- The second major component of my work space is actually a binder. I keep a large 3 ring binder filled with deadlines, patterns in progress to make or edit, accounting, affiliate programs, and inspiration for devotionals and articles. The idea behind this binder is that I can get some work done ANYWHERE. The idea is not that I end up working all the time, but that I can work when I’m waiting at the doctor’s office or outside of basketball practice. I can also jot things down as I think of them. (I do also keep some home management, 4-H, and homeschool related information in this binder). I should also note that I do use a fair amount of digital resources to organize and communicate with my team but that would require a whole different post.
Diet and Exercise:
- If you happen to be running a WAHM business, it is likely that you are also still cooking your family’s meals. I know my most productive time for work is between 2 PM and 6 PM when we are finished with homeschool and my youngest is napping. I try to make sure I have a plan before dinner sneaks up on me. Bonus points if you menu plan for the whole week to make grocery shopping easier, too.
- I also try to exercise first thing most mornings. I have found that it gives me energy that helps me focus on my daily tasks without feeling the guilt of I should be cooking . . . I should work out. . . .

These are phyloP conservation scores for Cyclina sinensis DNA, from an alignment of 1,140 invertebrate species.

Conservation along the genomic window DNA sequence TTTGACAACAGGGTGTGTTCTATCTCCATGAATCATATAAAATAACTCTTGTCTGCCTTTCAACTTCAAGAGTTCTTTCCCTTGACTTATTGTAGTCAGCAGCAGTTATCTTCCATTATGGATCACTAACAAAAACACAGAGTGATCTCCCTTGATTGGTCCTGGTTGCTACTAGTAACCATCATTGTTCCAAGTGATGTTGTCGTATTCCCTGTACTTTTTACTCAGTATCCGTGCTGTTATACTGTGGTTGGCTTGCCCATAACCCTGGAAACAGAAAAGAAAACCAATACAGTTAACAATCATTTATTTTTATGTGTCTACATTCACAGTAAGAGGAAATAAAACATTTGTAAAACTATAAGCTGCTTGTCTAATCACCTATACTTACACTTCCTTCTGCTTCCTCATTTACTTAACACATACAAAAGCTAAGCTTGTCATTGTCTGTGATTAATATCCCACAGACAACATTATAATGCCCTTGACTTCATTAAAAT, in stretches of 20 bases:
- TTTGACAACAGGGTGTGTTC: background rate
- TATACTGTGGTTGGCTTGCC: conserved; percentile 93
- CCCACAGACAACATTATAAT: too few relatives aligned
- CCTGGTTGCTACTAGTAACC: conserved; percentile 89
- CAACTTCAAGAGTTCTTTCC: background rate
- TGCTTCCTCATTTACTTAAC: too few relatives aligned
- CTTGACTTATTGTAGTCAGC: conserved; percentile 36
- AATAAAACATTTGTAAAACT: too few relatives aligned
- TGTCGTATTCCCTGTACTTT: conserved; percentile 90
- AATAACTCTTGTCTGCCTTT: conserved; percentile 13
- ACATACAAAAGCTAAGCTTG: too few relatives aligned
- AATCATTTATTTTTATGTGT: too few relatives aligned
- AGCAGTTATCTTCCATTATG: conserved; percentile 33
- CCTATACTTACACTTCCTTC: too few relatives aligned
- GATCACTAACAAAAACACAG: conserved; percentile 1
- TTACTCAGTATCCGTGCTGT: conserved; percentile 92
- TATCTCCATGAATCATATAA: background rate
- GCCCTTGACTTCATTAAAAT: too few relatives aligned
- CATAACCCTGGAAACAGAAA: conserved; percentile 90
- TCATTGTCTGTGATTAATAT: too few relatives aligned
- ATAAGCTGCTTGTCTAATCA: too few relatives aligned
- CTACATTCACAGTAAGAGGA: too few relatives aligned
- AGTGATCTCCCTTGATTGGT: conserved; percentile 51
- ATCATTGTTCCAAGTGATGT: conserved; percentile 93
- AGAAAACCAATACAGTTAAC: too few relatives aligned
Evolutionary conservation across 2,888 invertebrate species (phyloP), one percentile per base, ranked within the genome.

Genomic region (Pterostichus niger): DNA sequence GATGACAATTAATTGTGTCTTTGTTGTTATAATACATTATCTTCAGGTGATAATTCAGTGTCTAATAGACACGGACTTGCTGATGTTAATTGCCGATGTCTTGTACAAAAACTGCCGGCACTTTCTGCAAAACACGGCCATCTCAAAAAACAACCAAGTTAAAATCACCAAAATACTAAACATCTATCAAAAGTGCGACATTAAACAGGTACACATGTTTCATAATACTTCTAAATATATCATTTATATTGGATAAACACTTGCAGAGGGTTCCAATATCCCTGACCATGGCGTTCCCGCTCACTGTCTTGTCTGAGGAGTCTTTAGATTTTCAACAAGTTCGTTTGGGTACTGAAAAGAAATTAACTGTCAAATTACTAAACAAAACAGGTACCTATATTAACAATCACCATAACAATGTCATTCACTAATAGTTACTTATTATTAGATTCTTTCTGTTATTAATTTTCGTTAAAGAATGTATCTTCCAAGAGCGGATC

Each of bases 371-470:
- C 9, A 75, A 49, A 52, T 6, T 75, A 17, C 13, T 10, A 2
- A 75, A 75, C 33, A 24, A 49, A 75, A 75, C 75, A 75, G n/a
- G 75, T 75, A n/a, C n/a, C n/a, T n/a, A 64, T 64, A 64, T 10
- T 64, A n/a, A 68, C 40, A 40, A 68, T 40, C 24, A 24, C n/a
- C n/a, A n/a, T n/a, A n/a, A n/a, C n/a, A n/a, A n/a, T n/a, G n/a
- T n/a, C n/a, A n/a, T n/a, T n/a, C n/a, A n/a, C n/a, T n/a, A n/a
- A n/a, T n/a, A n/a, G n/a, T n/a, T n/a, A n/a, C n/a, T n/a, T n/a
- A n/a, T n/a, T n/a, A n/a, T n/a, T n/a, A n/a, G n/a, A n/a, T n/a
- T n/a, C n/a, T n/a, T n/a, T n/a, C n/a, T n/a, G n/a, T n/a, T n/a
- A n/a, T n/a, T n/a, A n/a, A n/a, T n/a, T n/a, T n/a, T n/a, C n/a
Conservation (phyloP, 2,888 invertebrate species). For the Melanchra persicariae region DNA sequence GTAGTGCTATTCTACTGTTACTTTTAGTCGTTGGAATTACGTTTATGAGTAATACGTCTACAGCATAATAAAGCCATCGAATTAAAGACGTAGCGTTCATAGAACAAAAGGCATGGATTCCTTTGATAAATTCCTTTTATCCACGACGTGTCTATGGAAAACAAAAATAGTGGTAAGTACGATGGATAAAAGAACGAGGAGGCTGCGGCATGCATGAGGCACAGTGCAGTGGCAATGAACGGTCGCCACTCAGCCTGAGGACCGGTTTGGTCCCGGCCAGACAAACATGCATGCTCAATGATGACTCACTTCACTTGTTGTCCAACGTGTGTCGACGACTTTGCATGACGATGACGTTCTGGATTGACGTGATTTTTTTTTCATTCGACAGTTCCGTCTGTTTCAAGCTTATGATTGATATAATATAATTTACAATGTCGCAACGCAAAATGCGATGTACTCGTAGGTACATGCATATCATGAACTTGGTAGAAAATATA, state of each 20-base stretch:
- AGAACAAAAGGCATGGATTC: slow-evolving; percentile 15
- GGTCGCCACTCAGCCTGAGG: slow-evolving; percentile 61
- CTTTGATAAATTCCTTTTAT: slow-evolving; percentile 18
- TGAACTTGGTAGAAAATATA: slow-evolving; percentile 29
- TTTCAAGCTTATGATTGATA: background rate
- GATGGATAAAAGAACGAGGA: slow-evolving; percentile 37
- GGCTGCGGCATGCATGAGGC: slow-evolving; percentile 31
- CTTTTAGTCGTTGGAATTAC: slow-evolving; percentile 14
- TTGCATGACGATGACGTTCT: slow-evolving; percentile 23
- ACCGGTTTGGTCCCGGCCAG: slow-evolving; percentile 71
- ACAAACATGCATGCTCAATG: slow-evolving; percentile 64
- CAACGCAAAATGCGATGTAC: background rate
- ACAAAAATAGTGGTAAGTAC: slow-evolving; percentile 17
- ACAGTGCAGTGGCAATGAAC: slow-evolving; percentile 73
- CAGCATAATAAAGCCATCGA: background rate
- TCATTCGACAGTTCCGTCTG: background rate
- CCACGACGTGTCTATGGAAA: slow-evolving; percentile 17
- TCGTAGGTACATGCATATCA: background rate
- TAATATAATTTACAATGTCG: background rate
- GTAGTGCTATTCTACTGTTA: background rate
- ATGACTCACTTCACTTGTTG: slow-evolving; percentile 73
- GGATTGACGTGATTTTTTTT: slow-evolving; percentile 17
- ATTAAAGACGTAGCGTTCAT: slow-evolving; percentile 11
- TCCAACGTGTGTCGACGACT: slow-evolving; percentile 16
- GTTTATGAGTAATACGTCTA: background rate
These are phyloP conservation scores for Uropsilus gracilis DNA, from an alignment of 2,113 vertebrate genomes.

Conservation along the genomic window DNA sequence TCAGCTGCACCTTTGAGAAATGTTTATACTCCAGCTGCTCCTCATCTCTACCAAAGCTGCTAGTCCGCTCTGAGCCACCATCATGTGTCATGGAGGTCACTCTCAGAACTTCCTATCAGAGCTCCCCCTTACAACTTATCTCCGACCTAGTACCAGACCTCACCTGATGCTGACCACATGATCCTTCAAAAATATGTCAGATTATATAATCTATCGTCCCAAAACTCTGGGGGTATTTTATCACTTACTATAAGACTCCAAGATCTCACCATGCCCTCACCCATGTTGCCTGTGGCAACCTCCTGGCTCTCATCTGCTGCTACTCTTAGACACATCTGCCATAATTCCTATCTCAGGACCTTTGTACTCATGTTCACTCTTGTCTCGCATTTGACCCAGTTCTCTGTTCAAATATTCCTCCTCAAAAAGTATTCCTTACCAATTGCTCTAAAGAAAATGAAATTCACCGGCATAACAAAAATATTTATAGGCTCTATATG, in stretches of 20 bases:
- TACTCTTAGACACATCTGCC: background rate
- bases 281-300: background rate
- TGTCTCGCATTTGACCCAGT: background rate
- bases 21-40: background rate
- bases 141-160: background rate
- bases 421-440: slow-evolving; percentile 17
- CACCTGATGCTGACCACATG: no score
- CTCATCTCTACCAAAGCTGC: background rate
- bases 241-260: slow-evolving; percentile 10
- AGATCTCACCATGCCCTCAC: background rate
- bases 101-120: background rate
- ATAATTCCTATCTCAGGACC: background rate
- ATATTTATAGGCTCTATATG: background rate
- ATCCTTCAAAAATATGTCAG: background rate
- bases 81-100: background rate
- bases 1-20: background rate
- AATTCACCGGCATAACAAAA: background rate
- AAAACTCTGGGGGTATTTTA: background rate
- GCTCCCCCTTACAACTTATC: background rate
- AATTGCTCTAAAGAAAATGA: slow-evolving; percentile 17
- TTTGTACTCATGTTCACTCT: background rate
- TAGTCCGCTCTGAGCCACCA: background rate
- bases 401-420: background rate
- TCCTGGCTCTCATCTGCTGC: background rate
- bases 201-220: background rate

Spiritual Life and Mind: this is last on my list but definitely not least. While my blog has grown out of a sincere passion for a hobby, I am married to a small business owner so I have seen necessity to address this no matter the scale of your operation. Operating a small business can very quickly take all your time. There will always be one more thing – one more idea – one more sale – one more e-mail – one more post – one more opportunity. And guess what, most of them will still be there the next morning.
- Give yourself permission to not respond to e-mails/messages until it’s time to “clock back in.” Give yourself permission to dial back on opportunities if you are already busy with solid leads. I have discovered that many of the collaborative opportunities that come before me will often still be available later when perhaps I am in a position to do a better job.
- Continue to pray about the direction of your operation. Are you still as passionate about this as when you started? How is it affecting your family? How can your family support you in this endeavor.
- To avoid burnout set aside a period of time regularly to review your goals, successes, workflow, current resources and untapped resources.
Last but not least. striving for organization will not only increase your happiness, it will allow you to provide better quality work for your clients and partners. Even small steps toward better organization in your work area will improve your overall business. If you would like to see more of how we roll, you can follow me (Eleri) on Instagram as well as Sew and Tell Project.
Copyright 2017 Jen Frost